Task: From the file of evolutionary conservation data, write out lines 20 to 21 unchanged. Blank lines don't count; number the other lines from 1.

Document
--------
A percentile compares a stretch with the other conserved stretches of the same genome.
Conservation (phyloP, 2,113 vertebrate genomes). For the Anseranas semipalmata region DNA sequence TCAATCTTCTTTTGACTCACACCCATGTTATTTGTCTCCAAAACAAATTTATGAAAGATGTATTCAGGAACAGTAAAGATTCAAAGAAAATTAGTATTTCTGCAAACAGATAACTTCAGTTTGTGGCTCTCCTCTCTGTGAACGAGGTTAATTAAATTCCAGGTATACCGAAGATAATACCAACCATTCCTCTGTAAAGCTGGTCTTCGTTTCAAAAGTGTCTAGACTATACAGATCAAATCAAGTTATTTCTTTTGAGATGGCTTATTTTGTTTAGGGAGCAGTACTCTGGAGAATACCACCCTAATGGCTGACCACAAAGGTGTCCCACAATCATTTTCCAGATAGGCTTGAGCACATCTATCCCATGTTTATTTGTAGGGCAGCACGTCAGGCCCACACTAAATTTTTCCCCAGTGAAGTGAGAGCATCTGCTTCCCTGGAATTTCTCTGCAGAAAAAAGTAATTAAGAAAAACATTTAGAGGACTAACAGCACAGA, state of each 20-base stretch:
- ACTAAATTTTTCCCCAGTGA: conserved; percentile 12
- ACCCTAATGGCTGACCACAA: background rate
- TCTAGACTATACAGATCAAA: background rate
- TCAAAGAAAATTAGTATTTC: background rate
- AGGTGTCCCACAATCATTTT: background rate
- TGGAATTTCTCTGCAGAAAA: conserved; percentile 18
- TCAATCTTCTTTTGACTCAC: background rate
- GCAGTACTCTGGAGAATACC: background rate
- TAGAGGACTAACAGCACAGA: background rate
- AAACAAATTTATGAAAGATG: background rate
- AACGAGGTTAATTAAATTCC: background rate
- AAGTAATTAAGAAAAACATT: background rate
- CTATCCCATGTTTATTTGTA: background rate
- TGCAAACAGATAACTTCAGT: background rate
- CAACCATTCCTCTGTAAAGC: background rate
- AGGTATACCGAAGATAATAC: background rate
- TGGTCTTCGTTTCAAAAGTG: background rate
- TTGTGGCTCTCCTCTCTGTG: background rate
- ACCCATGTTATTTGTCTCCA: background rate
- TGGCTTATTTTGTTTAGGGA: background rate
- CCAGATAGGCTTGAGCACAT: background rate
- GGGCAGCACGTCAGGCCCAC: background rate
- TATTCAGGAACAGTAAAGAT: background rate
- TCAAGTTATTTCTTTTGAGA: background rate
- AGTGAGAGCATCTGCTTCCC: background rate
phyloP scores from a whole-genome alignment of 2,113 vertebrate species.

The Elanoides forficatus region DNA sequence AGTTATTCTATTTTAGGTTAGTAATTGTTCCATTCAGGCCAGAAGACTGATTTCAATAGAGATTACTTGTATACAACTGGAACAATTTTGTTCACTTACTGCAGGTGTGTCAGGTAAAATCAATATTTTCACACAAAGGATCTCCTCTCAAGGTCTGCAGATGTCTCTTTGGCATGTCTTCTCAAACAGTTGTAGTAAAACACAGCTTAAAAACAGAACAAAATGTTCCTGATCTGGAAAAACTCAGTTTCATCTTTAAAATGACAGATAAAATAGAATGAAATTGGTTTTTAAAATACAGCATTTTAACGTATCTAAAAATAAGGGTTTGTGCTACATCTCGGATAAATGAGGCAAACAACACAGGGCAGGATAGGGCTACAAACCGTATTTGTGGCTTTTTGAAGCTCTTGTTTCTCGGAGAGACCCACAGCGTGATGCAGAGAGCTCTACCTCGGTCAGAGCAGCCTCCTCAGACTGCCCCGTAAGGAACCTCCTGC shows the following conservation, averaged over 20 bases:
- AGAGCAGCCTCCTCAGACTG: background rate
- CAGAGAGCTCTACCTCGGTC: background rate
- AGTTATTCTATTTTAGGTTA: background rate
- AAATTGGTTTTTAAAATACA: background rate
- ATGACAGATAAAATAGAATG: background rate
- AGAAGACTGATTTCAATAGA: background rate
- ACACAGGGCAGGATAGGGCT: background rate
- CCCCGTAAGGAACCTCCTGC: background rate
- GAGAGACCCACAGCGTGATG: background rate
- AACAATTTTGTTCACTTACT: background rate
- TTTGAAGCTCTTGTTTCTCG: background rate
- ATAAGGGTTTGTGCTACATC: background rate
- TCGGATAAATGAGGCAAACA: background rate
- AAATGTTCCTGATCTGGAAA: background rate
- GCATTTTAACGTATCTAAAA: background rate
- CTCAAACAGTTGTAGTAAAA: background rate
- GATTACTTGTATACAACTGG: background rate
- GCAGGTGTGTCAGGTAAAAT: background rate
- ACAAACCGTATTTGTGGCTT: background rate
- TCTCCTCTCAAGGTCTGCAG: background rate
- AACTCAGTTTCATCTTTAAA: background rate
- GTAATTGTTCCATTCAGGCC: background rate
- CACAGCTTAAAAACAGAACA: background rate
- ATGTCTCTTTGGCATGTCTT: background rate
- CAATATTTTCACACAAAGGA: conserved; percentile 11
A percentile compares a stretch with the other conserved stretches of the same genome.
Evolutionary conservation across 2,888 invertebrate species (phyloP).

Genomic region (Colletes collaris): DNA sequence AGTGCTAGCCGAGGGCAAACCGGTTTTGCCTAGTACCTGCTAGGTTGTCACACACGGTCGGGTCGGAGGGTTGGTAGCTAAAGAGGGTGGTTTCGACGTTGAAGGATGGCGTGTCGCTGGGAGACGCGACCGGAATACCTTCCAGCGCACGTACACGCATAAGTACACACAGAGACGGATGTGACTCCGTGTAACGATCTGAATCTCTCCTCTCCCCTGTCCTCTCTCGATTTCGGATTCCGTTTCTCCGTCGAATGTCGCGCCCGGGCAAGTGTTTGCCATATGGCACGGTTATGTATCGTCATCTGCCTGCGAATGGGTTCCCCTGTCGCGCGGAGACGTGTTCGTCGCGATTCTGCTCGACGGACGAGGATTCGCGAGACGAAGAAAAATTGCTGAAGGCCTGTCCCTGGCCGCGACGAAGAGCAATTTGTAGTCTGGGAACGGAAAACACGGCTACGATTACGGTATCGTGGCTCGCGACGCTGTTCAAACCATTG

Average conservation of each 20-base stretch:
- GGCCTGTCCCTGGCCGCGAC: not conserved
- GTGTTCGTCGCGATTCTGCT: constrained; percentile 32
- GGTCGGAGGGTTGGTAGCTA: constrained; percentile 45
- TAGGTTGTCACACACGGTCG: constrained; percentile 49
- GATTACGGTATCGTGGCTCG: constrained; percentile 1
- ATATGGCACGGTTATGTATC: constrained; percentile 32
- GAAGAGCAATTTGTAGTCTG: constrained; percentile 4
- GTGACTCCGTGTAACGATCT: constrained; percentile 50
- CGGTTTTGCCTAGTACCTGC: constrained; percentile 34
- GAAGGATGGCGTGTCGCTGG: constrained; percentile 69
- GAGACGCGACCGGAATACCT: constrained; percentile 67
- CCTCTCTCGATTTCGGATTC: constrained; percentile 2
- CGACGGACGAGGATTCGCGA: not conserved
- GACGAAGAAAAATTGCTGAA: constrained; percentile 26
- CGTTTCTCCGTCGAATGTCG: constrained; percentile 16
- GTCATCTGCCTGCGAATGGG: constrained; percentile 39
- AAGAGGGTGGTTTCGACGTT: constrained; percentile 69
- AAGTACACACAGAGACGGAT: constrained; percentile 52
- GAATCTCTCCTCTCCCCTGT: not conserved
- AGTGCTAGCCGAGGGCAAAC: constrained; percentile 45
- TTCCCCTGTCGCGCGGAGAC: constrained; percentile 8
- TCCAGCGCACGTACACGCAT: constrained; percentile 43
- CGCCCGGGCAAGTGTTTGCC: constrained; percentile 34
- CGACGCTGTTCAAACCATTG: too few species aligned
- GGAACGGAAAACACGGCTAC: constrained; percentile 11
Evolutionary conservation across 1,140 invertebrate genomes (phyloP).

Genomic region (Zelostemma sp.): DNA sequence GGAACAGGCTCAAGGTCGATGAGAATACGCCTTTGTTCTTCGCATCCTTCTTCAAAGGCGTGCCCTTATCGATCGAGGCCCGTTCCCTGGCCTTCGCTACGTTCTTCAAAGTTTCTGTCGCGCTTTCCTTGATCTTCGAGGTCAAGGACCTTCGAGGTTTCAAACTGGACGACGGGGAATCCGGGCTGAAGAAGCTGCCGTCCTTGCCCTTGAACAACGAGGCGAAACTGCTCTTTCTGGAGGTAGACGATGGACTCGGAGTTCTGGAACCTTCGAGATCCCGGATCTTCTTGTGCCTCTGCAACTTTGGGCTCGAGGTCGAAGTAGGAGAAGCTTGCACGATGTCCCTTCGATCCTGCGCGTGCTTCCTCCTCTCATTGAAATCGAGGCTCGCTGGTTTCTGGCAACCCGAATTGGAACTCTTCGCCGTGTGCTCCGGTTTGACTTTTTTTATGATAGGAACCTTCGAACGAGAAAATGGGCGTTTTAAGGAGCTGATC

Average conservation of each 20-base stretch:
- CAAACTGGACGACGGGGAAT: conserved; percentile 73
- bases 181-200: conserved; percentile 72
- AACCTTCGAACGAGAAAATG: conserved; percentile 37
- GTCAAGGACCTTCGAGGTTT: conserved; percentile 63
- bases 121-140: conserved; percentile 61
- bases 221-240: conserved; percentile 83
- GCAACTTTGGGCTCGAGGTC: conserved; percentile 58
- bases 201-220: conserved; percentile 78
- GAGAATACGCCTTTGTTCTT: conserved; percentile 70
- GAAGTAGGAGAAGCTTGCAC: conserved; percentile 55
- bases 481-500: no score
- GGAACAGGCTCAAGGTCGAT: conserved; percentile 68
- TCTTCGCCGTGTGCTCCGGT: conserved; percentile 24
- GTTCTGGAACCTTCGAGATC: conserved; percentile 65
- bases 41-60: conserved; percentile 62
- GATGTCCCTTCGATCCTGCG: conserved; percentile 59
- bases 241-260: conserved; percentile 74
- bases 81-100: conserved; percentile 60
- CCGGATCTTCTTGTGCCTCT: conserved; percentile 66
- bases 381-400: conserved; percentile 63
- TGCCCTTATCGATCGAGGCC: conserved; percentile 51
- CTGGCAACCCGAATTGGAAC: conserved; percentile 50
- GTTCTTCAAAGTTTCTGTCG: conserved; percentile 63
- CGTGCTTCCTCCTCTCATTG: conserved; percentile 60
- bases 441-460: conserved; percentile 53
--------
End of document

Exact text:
- TTGTGGCTCTCCTCTCTGTG: background rate
- ACCCATGTTATTTGTCTCCA: background rate